From The Archives: Penn State V. Rutgers (2015)

PSU-Rutgers 2015 (Photo by Steve Manuel)

Penn State’s inaugural Stripe Out was a huge hit with fans, who watched the Nittany Lions upend Rutgers 28-3. Photo credit: The Football Letter/Steve Manuel

Even if you’ve been covering Penn State for 40-plus years, as John Black has, you still have an opportunity to see something new.

That’s the beauty of college football, especially in Happy Valley.

Over the years, the pre-game theatrics at Beaver Stadium have intensified, much to the delight of fans. Recruits, also, have taken notice, with James Franklin bringing in highly ranked classes the last few years.

While the atmosphere for home games has always been one of the best in the country, the operations and marketing teams for football has elevated the environment at Penn State into something that is truly, to borrow a phrase, “unrivaled.”

All of this leads us back to Black, the dean of football reporters. As the 1962 Penn State graduated surveyed the scene at Beaver Stadium a few moments prior to kick-off against Rutgers in 2015, he saw something he never had before at Beaver Stadium.

That’s saying something.

Comebacks and blow-outs, amazing plays and unexplainable gaffs, spectacular shows from the Blue Band, weather delays, fans storming the field, and pretty much anything else imaginable.

But a stripe out? Nope. Never.

Meaning, on his way to writing more than 500 consecutive editions of The Football Letter, John Black scratched off another item on his seemingly empty Penn State bucket list in the first month of the 2015 season.

Black had seen a stripe out before, at Iowa in 2012, though this was the first such occurrence at Penn State — the annual game has grown to be one of the most visually striking images each football season.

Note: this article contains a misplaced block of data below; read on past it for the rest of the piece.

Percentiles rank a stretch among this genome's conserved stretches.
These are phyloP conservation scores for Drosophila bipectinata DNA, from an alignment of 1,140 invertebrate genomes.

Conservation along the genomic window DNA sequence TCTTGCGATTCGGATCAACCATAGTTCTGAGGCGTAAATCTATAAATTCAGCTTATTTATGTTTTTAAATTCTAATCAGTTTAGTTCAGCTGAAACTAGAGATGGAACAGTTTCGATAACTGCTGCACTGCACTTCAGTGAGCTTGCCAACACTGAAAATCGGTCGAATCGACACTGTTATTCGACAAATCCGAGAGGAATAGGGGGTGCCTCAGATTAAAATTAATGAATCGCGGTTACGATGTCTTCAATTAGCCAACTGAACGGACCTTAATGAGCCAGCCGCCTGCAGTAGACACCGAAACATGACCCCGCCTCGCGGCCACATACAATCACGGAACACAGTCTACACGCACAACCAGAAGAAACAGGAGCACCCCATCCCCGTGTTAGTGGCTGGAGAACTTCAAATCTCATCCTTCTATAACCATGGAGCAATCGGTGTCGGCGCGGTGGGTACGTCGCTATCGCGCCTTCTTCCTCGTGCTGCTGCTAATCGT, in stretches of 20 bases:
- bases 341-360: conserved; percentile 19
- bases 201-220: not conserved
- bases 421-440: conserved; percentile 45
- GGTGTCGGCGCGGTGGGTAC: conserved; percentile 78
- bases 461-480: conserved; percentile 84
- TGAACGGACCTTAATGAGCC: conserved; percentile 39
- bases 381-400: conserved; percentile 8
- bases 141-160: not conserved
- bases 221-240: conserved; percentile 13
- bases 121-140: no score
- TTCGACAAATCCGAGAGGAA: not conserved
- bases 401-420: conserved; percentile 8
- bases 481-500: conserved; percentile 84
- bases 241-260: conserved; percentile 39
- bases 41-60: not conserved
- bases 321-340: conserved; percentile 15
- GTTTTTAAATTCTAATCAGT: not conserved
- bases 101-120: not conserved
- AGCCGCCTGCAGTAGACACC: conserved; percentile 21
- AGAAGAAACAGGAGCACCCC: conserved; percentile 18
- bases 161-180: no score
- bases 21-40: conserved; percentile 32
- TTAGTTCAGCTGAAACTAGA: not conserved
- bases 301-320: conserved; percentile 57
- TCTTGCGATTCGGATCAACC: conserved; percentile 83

Count Black among the many fans who’ve embraced the new tradition.

“It gave a very neat effect,” Black said this week, recalling the game at Iowa seven years ago. “I thought, ‘Gee, I hope Penn State does that soon,’ and they did.”

The Nittany Lion version debuted three years later, during a night kickoff against Rutgers in September. Penn State eased to a 28-3 victory with two touchdowns from Saquon Barkley, a score each from Akeel Lynch and DeAndre Thompkins; and a stout defensive showing.

Enjoying his customary view on the west side of the stadium, Black witnessed the stands fill up with coordinated fans intent on willing their Nittany Lions to victory.

“Sitting in their blue-or-white clad sections, the fans themselves were part of the first-ever Beaver Stadium Stripe Out Show, as the last sunset glow faded behind the press box,” Black described in The Football Letter.

PSU-Rutgers 2015 (Photo by Steve Manuel)

Akeel Lynch broke away for 75-yard touchdown run before halftime. Photo credit: The Football Letter/Steve Manuel

Additional details he authored in that issue mentioned Blue Band Director Greg Drane leading the band’s pre-game routine for the first time (the previous week’s game against Buffalo featured heavy rain and the band didn’t have the opportunity to thrill fans before kickoff) and the drum major flips, along with performances from the majorettes and Lionettes.

The types of particulars that alumni and fans have read from Black since 1976. Perhaps overlooked by some, though always top-of-mind for the author of The Football Letter, who knows his audience.